Los Angeles Clippers (2) vs Portland Trail Blazers (1)
7:30 p.m. PST
April 25, 2016
1. Is his middle name Victor? Because Mason Plumlee is the real MVP, right?
Law Murray (@LawMurrayTheNU): I need folks to understand something — Game 3 was not a fluke. Mason Plumlee has been Portland’s major key against the Clippers. Plumlee had 18 points and 10 rebounds in Portland’s win over the Clippers in November, and his 21 rebounds and nine assists were consistent factors in Portland’s win on Saturday night. The assists have been the item to track: Plumlee didn’t have an assist in Game 1, but he had seven in Game 2. Trail Blazers not named Plumlee had only six assists combined in Game 3. And of those nine assists from Plumlee in Game 3, only four of them resulted in baskets by Damian Lillard or C.J. McCollum. Plumlee is Portland’s most critical interior presence, and he’s their best play-maker right now. Shades of Bill Walton.
JD Evans: If Draymond is the W’s MVP, than Mason is Portland’s, which is to say no, but also much closer to yes than you’d expect. Without him, it’s 3-0. But without the back-court, they’re not in the playoffs.
Kaveh Jam (@kavehsroom): Before the series began I wrote that Portland – and specifically Mason Plumlee – had the size and quickness to at least keep up with the Clippers bigs. Let’s be honest, the Blazers are understandably a perimeter dependent team with the Lillard/McCollum tandem. But some credit should go to Coach Terry Stotts who recognized and adjusted to the Clippers hounding perimeter defense designed to key in and put Lillard in difficult situations. One way to counter the trap is for your bigs to show high and be active around the restricted area, something Plumlee has done to near perfection.
2. Sure Dame & CJ went off in Game 3 but should Doc be more worried about the anemic offensive performance of his troops?
Murray: Absolutely. For one, Portland’s offense wasn’t that good in Game 3, nor was it in Games 1 and 2. Portland didn’t go three straight games without scoring 100 points all regular season. They scored only a series-high 96 points in Game 3, and that was with 59 combined points from Lillard and McCollum and a 15-3 scoring burst in the last 3:51 to end the game. The Clippers defense should be fine. Los Angeles had issues scoring at the end of quarters and from the perimeter in both Games 1 and 2, but the new issues in Game 3 were a) J.J. Redick failing to get untracked, and b) Blake Griffin failing to get to the stripe. Both players are probably struggling with their respective injuries more than the Clippers are letting on. But it’s the playoffs. The Clippers can’t beat Portland without breaking 90 points.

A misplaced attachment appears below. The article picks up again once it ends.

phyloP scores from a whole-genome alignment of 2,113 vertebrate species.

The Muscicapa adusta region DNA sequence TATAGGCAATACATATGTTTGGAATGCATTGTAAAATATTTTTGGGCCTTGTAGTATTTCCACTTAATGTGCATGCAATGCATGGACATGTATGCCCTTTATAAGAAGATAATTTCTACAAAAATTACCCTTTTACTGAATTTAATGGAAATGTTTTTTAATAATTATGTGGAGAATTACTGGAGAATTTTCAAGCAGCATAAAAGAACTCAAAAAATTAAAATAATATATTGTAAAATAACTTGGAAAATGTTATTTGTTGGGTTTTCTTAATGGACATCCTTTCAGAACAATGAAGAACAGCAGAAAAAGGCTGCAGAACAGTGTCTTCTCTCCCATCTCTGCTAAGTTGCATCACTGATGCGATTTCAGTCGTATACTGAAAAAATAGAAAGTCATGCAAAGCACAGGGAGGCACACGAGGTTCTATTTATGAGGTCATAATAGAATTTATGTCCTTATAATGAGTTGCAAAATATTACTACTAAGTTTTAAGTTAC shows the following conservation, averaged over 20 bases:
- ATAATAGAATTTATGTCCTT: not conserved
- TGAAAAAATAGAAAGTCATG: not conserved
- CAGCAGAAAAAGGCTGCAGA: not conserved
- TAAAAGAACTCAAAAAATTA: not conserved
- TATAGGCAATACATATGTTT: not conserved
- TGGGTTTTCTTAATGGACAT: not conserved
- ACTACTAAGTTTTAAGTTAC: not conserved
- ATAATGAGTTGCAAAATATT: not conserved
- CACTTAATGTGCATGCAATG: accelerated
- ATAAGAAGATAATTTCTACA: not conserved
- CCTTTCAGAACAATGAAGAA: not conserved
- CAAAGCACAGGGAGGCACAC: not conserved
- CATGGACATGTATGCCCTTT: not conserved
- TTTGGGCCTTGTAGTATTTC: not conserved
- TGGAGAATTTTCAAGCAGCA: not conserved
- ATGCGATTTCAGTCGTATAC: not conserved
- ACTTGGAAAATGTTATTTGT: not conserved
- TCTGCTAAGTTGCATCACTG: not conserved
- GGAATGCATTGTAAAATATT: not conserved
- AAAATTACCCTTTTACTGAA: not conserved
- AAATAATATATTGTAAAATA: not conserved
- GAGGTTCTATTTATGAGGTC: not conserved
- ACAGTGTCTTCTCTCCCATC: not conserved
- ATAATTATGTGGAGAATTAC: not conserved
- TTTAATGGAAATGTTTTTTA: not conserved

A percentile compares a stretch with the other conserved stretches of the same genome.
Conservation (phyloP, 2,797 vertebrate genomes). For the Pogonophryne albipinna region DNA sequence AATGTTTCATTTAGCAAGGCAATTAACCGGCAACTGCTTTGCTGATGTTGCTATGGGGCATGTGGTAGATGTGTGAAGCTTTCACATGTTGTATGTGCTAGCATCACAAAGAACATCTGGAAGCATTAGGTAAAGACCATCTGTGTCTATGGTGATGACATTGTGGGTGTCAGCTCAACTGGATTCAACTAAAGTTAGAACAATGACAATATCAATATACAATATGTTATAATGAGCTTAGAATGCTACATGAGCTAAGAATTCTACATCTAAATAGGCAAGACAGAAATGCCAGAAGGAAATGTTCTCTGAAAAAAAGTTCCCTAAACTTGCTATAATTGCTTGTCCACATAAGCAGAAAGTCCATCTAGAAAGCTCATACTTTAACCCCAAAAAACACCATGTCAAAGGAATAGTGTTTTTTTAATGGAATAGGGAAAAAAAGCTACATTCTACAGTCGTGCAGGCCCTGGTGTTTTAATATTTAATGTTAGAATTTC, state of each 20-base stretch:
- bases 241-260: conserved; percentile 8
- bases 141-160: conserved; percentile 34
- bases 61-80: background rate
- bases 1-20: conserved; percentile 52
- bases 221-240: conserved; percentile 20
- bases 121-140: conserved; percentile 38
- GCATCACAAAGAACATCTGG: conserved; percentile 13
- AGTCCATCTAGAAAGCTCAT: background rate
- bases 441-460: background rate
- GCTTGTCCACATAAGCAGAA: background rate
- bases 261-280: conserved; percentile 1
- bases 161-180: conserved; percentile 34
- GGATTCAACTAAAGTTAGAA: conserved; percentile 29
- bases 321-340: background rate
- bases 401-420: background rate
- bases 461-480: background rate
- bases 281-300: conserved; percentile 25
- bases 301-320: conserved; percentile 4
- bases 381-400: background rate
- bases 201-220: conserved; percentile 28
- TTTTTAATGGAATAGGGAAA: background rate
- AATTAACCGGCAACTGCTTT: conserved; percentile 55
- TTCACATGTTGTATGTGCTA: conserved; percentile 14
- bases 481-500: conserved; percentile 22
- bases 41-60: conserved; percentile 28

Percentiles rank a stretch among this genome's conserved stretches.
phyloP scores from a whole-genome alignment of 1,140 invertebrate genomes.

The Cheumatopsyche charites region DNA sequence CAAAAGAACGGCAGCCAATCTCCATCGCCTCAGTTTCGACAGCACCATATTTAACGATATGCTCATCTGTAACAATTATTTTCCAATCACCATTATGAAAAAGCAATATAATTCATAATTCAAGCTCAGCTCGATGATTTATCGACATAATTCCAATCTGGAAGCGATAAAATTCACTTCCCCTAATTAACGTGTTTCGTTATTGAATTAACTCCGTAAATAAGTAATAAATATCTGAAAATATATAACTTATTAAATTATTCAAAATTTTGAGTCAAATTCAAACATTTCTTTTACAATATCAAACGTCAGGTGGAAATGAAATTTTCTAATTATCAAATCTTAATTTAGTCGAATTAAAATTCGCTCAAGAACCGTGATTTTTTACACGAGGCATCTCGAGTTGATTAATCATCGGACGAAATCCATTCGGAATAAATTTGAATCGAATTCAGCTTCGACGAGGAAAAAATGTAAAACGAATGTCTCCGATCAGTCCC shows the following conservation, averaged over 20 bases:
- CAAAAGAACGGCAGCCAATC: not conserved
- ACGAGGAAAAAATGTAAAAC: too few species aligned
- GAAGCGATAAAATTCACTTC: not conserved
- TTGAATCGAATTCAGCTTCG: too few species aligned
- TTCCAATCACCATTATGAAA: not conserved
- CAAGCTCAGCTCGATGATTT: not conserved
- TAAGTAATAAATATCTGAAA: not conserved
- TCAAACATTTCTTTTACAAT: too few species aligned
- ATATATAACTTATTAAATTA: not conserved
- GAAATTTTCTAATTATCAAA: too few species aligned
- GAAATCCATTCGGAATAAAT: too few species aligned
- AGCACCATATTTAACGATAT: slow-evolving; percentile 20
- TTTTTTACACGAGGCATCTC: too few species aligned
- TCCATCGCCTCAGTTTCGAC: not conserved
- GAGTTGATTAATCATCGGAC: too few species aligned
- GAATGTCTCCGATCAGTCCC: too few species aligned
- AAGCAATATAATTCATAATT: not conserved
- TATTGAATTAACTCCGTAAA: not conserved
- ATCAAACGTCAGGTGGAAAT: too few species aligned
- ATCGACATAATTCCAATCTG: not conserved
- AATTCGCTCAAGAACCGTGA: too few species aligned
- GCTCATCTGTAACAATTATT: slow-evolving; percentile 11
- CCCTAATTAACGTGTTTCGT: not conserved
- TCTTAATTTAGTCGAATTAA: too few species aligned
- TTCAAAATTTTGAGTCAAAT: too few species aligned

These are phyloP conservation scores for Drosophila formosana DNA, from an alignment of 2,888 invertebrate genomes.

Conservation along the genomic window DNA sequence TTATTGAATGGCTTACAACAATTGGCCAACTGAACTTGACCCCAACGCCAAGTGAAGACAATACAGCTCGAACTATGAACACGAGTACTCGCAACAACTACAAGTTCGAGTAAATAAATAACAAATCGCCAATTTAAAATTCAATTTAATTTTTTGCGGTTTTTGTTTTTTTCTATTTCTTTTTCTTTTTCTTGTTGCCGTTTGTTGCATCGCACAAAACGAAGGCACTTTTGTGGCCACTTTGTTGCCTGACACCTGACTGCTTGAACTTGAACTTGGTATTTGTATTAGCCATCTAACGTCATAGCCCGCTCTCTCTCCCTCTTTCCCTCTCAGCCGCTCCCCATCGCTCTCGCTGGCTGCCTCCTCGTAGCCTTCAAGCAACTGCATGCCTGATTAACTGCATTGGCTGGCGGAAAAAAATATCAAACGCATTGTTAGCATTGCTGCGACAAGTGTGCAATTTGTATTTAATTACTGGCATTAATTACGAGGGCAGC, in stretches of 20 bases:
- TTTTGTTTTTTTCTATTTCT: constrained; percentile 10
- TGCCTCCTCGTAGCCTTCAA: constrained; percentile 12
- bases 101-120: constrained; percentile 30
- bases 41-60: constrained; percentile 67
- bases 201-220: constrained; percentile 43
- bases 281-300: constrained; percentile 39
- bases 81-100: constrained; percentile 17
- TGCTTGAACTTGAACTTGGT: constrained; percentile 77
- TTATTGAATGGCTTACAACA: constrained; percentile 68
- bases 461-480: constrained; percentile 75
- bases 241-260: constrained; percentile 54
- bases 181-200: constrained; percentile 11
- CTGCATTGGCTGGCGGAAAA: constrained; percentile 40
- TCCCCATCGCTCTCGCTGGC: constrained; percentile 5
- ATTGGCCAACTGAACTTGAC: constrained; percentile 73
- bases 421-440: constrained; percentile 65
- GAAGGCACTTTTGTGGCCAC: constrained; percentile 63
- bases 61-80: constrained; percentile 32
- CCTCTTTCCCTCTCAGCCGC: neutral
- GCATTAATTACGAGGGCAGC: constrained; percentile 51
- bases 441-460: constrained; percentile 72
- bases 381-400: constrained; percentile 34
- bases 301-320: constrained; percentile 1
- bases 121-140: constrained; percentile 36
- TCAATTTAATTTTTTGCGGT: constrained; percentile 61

Evans: Yep. There were to many easy baskets for the Blazers in game three, but also waaaaay too much one on one, and too many single pass plays by the clips that ended in jumpers. Credit Stotts for some good adjustments, but the Clips are a better offensive team than that.
Jam: Definitely. Portland is not exactly a juggernaut of a defensive team. They are, in fact, one of the worst defensive teams among the playoff teams. During the regular season they allowed over 104 points per game – good for 20th in the league. Even with the offense they have they were still barely in the positive in point differential (+0.8). The obvious issues arising from the Game 2 loss were Blake Griffin’s inefficiency and J.J. Redick’s off-night. Redick in particular never looked comfortable and logged only 24 minutes. Some of the reason for that could be because Doc felt Jamal Crawford had it going and letting him cut into Redick’s minutes. As long as he is healthy this could just be 1-game to file away. If not, then it is legitimately a reason to reassess moving forward.
3. Over/ Under: 5 minutes of action for Paul Pierce in Game 4?
Murray: I’ll take the over here. Pierce didn’t play much in Game 3 after taking that Game 2 DNP-CD. I just feel like Doc Rivers will find a spot to see if Pierce can hit some shots on the road. After all…
Evans: Over, but five minutes is a pretty low bar. Having said that, the Blake at center attempt to get the offense going was pretty grim at the other end of the court, and at some point something has to give at the swing forward spot.
Jam: Over. Pierce’s game is stationary at this point so he likely won’t be playing long enough to lumber around and become some liability. But more importantly, it is his playoff experience that is valuable. Pierce has historically thrived in playoff road situations and knowing Doc, he will likely find spurts at the end of quarters for a quick-hitting Pierce.